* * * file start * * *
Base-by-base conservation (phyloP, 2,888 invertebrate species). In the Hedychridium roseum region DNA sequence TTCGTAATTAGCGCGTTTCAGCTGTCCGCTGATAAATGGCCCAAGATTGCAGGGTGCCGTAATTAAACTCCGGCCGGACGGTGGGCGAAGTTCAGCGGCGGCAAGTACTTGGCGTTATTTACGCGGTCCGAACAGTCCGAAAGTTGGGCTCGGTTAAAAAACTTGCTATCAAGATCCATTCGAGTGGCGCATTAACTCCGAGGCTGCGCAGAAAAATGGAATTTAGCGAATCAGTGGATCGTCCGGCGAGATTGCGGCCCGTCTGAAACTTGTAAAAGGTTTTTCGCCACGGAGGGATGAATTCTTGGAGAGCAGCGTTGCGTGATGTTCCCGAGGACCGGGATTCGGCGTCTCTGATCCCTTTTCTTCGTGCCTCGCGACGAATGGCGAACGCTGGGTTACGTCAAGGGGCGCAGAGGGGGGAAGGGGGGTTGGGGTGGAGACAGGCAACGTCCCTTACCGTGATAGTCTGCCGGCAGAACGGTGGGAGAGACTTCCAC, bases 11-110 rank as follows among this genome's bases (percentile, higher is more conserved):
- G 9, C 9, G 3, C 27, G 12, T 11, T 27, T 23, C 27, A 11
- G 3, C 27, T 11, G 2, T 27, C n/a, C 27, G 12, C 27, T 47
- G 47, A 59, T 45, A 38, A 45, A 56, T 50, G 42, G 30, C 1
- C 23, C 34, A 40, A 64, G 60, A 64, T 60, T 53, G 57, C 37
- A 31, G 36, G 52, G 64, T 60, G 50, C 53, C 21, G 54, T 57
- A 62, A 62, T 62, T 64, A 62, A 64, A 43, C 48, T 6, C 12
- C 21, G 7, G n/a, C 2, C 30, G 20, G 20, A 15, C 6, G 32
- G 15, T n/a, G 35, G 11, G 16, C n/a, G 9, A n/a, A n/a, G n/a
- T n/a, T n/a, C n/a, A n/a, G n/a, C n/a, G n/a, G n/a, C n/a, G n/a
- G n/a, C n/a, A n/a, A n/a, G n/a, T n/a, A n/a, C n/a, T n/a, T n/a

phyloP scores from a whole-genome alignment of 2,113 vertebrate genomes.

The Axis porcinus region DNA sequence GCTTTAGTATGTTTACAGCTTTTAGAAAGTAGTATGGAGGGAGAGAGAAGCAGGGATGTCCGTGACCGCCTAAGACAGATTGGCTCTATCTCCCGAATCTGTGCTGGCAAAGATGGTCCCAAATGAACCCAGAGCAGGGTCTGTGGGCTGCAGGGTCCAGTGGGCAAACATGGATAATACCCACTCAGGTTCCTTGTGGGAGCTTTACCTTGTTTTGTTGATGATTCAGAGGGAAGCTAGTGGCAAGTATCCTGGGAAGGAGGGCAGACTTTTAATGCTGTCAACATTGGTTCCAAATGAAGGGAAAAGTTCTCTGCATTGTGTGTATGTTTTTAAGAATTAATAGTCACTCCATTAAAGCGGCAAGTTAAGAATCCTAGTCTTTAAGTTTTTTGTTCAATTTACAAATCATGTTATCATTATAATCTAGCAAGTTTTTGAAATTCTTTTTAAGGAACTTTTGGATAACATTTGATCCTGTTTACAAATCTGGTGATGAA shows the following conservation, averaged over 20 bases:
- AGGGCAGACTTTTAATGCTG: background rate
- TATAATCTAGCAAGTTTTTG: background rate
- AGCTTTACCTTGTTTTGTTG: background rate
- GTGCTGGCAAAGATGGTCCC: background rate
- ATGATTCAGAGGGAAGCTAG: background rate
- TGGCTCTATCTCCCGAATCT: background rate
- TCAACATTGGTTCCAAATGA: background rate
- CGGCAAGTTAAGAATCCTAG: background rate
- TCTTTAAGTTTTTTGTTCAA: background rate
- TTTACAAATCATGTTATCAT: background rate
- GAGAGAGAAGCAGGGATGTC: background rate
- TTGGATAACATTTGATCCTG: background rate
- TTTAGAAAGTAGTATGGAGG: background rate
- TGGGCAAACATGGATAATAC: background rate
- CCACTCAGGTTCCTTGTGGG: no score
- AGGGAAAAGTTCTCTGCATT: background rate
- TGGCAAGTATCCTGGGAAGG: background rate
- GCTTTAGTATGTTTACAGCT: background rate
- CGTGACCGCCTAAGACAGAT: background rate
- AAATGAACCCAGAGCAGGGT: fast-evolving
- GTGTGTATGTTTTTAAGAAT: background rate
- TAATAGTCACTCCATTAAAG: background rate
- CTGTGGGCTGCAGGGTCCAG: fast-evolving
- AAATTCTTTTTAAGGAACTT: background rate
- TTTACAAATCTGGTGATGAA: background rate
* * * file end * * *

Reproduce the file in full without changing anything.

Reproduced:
Base-by-base conservation (phyloP, 2,888 invertebrate species). In the Hedychridium roseum region DNA sequence TTCGTAATTAGCGCGTTTCAGCTGTCCGCTGATAAATGGCCCAAGATTGCAGGGTGCCGTAATTAAACTCCGGCCGGACGGTGGGCGAAGTTCAGCGGCGGCAAGTACTTGGCGTTATTTACGCGGTCCGAACAGTCCGAAAGTTGGGCTCGGTTAAAAAACTTGCTATCAAGATCCATTCGAGTGGCGCATTAACTCCGAGGCTGCGCAGAAAAATGGAATTTAGCGAATCAGTGGATCGTCCGGCGAGATTGCGGCCCGTCTGAAACTTGTAAAAGGTTTTTCGCCACGGAGGGATGAATTCTTGGAGAGCAGCGTTGCGTGATGTTCCCGAGGACCGGGATTCGGCGTCTCTGATCCCTTTTCTTCGTGCCTCGCGACGAATGGCGAACGCTGGGTTACGTCAAGGGGCGCAGAGGGGGGAAGGGGGGTTGGGGTGGAGACAGGCAACGTCCCTTACCGTGATAGTCTGCCGGCAGAACGGTGGGAGAGACTTCCAC, bases 11-110 rank as follows among this genome's bases (percentile, higher is more conserved):
- G 9, C 9, G 3, C 27, G 12, T 11, T 27, T 23, C 27, A 11
- G 3, C 27, T 11, G 2, T 27, C n/a, C 27, G 12, C 27, T 47
- G 47, A 59, T 45, A 38, A 45, A 56, T 50, G 42, G 30, C 1
- C 23, C 34, A 40, A 64, G 60, A 64, T 60, T 53, G 57, C 37
- A 31, G 36, G 52, G 64, T 60, G 50, C 53, C 21, G 54, T 57
- A 62, A 62, T 62, T 64, A 62, A 64, A 43, C 48, T 6, C 12
- C 21, G 7, G n/a, C 2, C 30, G 20, G 20, A 15, C 6, G 32
- G 15, T n/a, G 35, G 11, G 16, C n/a, G 9, A n/a, A n/a, G n/a
- T n/a, T n/a, C n/a, A n/a, G n/a, C n/a, G n/a, G n/a, C n/a, G n/a
- G n/a, C n/a, A n/a, A n/a, G n/a, T n/a, A n/a, C n/a, T n/a, T n/a

phyloP scores from a whole-genome alignment of 2,113 vertebrate genomes.

The Axis porcinus region DNA sequence GCTTTAGTATGTTTACAGCTTTTAGAAAGTAGTATGGAGGGAGAGAGAAGCAGGGATGTCCGTGACCGCCTAAGACAGATTGGCTCTATCTCCCGAATCTGTGCTGGCAAAGATGGTCCCAAATGAACCCAGAGCAGGGTCTGTGGGCTGCAGGGTCCAGTGGGCAAACATGGATAATACCCACTCAGGTTCCTTGTGGGAGCTTTACCTTGTTTTGTTGATGATTCAGAGGGAAGCTAGTGGCAAGTATCCTGGGAAGGAGGGCAGACTTTTAATGCTGTCAACATTGGTTCCAAATGAAGGGAAAAGTTCTCTGCATTGTGTGTATGTTTTTAAGAATTAATAGTCACTCCATTAAAGCGGCAAGTTAAGAATCCTAGTCTTTAAGTTTTTTGTTCAATTTACAAATCATGTTATCATTATAATCTAGCAAGTTTTTGAAATTCTTTTTAAGGAACTTTTGGATAACATTTGATCCTGTTTACAAATCTGGTGATGAA shows the following conservation, averaged over 20 bases:
- AGGGCAGACTTTTAATGCTG: background rate
- TATAATCTAGCAAGTTTTTG: background rate
- AGCTTTACCTTGTTTTGTTG: background rate
- GTGCTGGCAAAGATGGTCCC: background rate
- ATGATTCAGAGGGAAGCTAG: background rate
- TGGCTCTATCTCCCGAATCT: background rate
- TCAACATTGGTTCCAAATGA: background rate
- CGGCAAGTTAAGAATCCTAG: background rate
- TCTTTAAGTTTTTTGTTCAA: background rate
- TTTACAAATCATGTTATCAT: background rate
- GAGAGAGAAGCAGGGATGTC: background rate
- TTGGATAACATTTGATCCTG: background rate
- TTTAGAAAGTAGTATGGAGG: background rate
- TGGGCAAACATGGATAATAC: background rate
- CCACTCAGGTTCCTTGTGGG: no score
- AGGGAAAAGTTCTCTGCATT: background rate
- TGGCAAGTATCCTGGGAAGG: background rate
- GCTTTAGTATGTTTACAGCT: background rate
- CGTGACCGCCTAAGACAGAT: background rate
- AAATGAACCCAGAGCAGGGT: fast-evolving
- GTGTGTATGTTTTTAAGAAT: background rate
- TAATAGTCACTCCATTAAAG: background rate
- CTGTGGGCTGCAGGGTCCAG: fast-evolving
- AAATTCTTTTTAAGGAACTT: background rate
- TTTACAAATCTGGTGATGAA: background rate